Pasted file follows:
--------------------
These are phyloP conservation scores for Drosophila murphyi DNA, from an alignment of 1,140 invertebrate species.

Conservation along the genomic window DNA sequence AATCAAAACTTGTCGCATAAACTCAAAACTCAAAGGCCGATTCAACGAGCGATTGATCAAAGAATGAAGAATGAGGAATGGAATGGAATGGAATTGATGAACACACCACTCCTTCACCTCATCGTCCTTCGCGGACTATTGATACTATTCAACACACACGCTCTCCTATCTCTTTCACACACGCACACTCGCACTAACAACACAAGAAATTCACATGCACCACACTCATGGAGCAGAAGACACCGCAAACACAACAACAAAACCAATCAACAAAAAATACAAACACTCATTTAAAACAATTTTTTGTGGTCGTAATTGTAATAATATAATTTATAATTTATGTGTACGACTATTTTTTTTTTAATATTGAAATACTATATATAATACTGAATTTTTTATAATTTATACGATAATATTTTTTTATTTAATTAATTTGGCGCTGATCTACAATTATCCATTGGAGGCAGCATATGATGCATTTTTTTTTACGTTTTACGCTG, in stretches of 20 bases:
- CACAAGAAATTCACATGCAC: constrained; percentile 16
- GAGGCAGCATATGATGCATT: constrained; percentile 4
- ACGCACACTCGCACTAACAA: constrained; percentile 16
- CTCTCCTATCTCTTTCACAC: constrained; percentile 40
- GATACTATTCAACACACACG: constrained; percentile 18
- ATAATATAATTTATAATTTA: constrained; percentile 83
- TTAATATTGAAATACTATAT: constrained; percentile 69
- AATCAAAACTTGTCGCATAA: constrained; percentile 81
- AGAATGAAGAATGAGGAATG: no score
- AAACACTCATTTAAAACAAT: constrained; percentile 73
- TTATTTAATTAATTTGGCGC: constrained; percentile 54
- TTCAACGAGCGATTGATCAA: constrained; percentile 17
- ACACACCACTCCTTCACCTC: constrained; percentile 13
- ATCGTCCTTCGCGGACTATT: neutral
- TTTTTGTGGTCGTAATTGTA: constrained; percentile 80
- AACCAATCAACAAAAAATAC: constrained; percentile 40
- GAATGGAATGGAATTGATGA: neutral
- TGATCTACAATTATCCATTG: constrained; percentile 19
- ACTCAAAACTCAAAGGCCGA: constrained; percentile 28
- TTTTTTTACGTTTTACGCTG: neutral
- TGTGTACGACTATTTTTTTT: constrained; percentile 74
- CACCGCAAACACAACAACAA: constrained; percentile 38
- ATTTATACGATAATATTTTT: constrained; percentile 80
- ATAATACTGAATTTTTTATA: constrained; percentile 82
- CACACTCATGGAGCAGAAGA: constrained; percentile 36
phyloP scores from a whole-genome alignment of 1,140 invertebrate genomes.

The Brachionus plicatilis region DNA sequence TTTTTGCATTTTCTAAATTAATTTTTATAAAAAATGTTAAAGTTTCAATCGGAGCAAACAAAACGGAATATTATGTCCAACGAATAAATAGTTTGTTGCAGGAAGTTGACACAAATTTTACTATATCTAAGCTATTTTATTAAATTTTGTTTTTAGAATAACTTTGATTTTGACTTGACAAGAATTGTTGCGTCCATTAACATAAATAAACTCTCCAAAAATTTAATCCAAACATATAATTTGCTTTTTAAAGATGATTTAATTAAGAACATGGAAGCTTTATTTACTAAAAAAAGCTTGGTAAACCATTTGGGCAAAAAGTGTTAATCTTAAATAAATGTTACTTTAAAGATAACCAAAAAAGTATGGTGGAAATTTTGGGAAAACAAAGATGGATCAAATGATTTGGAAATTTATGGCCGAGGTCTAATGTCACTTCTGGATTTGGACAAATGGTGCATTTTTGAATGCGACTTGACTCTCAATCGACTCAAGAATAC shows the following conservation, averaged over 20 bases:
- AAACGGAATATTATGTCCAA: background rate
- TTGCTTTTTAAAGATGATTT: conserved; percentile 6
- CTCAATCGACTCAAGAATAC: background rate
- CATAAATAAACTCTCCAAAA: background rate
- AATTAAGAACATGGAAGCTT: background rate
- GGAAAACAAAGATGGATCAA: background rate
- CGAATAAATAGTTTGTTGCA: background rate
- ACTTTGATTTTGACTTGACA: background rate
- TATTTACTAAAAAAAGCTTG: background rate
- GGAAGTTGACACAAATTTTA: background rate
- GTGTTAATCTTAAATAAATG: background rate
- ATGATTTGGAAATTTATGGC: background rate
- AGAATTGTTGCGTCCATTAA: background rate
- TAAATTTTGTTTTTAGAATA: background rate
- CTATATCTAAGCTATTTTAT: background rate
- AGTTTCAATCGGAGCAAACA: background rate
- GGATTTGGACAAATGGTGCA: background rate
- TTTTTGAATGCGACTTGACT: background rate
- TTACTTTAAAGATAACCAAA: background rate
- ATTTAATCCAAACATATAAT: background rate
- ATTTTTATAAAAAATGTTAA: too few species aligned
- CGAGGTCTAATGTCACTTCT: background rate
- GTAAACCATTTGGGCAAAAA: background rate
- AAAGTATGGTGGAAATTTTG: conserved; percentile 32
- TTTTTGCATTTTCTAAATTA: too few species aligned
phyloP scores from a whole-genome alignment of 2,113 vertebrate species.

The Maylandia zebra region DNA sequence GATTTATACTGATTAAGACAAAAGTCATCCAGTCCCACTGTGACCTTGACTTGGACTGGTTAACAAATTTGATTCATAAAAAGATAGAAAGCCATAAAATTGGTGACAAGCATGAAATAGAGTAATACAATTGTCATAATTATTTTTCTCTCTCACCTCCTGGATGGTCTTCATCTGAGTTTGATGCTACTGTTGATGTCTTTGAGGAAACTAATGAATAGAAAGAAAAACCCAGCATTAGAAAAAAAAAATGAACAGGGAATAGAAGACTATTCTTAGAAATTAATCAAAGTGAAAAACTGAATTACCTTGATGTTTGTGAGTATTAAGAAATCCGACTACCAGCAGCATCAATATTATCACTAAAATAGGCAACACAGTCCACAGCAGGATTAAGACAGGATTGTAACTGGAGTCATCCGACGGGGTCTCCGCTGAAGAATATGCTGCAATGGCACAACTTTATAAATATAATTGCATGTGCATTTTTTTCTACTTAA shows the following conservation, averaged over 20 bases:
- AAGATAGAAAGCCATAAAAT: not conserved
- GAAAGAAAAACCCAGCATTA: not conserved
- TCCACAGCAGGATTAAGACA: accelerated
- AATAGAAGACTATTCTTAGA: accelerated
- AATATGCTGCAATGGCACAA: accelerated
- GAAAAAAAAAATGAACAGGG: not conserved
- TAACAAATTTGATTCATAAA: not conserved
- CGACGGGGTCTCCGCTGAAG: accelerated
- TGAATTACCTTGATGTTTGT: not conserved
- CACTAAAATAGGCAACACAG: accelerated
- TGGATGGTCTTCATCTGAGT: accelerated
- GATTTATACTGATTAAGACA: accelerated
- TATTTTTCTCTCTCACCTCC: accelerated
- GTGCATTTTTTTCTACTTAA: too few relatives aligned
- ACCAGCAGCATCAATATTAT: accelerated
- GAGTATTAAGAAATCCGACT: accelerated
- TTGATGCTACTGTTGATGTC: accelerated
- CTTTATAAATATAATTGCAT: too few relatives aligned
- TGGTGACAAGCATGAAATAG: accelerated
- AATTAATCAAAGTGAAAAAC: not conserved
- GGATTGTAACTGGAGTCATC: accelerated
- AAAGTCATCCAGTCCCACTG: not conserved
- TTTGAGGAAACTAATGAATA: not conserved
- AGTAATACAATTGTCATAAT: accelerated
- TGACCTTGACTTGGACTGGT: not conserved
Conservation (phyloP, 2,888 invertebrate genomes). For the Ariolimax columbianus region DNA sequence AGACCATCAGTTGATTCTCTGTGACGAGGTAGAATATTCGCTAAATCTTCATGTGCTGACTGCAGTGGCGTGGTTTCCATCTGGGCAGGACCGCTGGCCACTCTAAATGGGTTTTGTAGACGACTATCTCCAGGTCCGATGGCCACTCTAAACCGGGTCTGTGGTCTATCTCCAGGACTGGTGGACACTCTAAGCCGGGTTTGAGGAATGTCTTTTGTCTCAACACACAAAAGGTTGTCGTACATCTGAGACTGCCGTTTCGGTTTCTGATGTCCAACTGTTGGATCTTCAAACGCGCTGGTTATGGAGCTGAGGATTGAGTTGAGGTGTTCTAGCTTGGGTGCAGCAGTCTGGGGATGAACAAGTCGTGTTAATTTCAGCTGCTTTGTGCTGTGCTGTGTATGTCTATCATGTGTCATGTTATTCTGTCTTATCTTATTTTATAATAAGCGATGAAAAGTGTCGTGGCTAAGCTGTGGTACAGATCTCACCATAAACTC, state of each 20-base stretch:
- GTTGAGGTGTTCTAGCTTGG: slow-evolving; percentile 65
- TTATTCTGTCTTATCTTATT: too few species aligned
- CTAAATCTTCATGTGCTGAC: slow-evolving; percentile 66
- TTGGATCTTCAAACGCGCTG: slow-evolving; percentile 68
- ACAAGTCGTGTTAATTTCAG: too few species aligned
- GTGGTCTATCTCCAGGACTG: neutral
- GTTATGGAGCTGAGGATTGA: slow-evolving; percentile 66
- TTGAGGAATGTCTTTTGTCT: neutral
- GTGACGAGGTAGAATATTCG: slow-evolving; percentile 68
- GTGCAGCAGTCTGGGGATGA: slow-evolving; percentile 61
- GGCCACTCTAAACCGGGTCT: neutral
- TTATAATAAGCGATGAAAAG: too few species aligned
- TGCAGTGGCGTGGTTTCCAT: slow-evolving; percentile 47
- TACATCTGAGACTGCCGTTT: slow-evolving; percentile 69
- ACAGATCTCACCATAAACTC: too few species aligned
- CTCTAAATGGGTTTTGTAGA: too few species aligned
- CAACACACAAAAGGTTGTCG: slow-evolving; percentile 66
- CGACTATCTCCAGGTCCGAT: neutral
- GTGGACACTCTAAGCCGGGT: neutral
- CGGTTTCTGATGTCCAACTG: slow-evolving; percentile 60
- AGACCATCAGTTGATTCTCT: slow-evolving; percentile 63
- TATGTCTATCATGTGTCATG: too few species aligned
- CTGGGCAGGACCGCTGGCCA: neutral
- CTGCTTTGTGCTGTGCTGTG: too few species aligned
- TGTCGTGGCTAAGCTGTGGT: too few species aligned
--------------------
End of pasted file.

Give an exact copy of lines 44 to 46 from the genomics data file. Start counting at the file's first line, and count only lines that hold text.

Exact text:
- CTATATCTAAGCTATTTTAT: background rate
- AGTTTCAATCGGAGCAAACA: background rate
- GGATTTGGACAAATGGTGCA: background rate